Music comes in a large variety of forms. First of all there
are the various Summer Shows which you will find throughout
Scotland, mostly aimed at tourist coach parties. These Tartan
shows host a predominance of tartan, bagpipes, highland dancing
and songs of hills and heather, essentially the image many tourists
have of Scotland. They follow a successful recipe made famous
by the television series 'The White Heather Club' aired
in the 1960s.
dancing is your pleasure then there are several choices from
the more formal Scottish
Country Dance Societies to the less formal Ceilidh Dancing.
The third popular form in Scotland is highland dancing which
is essentially a solo or group performance. There are hundreds
if not thousands of Country Dance societies throughout the world
many of which have their own web-sites. Scottish Country Dancers
tend to prefer music played to a strict tempo, bands such as
the world famous Jimmy Shand, Jim Johnstone, John Ellis Bands
to name but a few. Bands invariably comprise of two accordions,
fiddle, piano, bass and drums. These bands also perform at the
and Fiddle Clubs' scene throughout Scotland.
in popularity is the 'ceilidh
dance' a version where formality goes out of the window.
A dance caller shouts out instructions to experienced dancers
and beginners. The main purpose is enjoyment, dancing ability
is irrelevant. Bands comprise of various line-ups ranging from
the more sedate "Scottish
Country Dance Band" formula to a full blown rock rhythm
backing Celtic melodies. Bands such as The Benachally Ceilidh
Band, Craigenroan Ceilidh Band, Cutting Edge, The Occasionals
and Alasdair MacCuish and Black Rose Ceilidh Band are amongst
the most popular.
Scottish Folk Clubs circuit
is where many Scots would look for a real cultural night out.
It is alive and vibrant, it is not just about tradition. There
are many contemporary song-writers as well as traditionalists.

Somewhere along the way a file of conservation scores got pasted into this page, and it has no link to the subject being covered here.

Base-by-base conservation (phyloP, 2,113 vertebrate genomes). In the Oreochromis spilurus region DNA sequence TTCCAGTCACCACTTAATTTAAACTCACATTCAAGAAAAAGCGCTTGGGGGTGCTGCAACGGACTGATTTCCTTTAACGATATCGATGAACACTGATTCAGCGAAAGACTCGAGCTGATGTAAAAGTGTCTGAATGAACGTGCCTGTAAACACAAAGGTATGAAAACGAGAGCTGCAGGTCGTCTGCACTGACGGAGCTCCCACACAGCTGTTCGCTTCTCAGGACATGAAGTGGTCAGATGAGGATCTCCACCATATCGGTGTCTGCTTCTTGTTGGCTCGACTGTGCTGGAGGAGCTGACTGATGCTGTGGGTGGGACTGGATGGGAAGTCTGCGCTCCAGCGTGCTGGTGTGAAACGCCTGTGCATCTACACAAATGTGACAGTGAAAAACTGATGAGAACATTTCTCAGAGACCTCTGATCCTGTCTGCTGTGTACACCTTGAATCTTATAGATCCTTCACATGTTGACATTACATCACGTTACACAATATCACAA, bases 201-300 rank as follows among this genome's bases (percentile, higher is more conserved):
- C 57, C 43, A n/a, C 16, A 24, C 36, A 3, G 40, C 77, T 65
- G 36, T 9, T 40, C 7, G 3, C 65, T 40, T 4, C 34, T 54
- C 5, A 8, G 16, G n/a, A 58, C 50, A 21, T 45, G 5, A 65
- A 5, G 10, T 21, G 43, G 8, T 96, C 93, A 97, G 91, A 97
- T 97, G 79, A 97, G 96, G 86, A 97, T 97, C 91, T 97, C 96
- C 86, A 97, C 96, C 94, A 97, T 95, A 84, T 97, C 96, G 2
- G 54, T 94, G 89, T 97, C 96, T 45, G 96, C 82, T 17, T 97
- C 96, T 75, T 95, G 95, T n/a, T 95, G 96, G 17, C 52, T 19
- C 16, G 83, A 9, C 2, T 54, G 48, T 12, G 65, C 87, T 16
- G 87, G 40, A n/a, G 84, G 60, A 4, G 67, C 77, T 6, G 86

Artists such as Dougie MacLean, Eric Bogle, Archie Fisher, Hamish
Imlach, Battlefield Band, Dick Gaughan, Tannahill Weavers, Phil
Cunningham, and Aly Bain made a lucrative living playing to
world-wide audiences. Another large part of the folk circuit
is the 'folk festival'. Folk festivals comprise of a
mixture of concerts, ceilidhs and workshops where young and
learner musicians can seek tuition from some of Scotland's
top folk artists.
Highland bagpipe music forms another huge attraction to Scottish
visitors throughout the summer months. There are hundreds of
pipe bands throughout Scotland and indeed there are hundreds
more throughout the world. Scottish
Pipe Bands can be seen parading down high streets at Highland
Games events, this is a sight to behold. Many of Scotland's
most popular contemporary groups feature the great Scottish
Highland Bagpipe e.g. The Battlefield Band, Wolfstone and Ceolbeg.
Orchestras also have their place within Scottish Culture. The
Scottish Fiddle Orchestra is possible the name most associated
with this form of music but other orchestras in Kirriemuir,
Elgin and Fochabers have been existence for decades.
there is Gaelic music, which again falls into two categories,
the formal and the less so. The formal consists of gaelic choirs
up and down the country with the mega event being the The
Royal National Mod held once a year. The less formal are
essentially concert hall based and consist of groups like Runrig,
Capercaillie, Clan na Gael.
Now the above are guidelines, there is considerable overlap
from one genre to the other. The term Celtic music covers several
of them and indeed in some branches exchange with Irish artistes
is commonplace, indeed several groups are part Irish part Scots
e.g., Capercaillie, Waterboys, Relativity.
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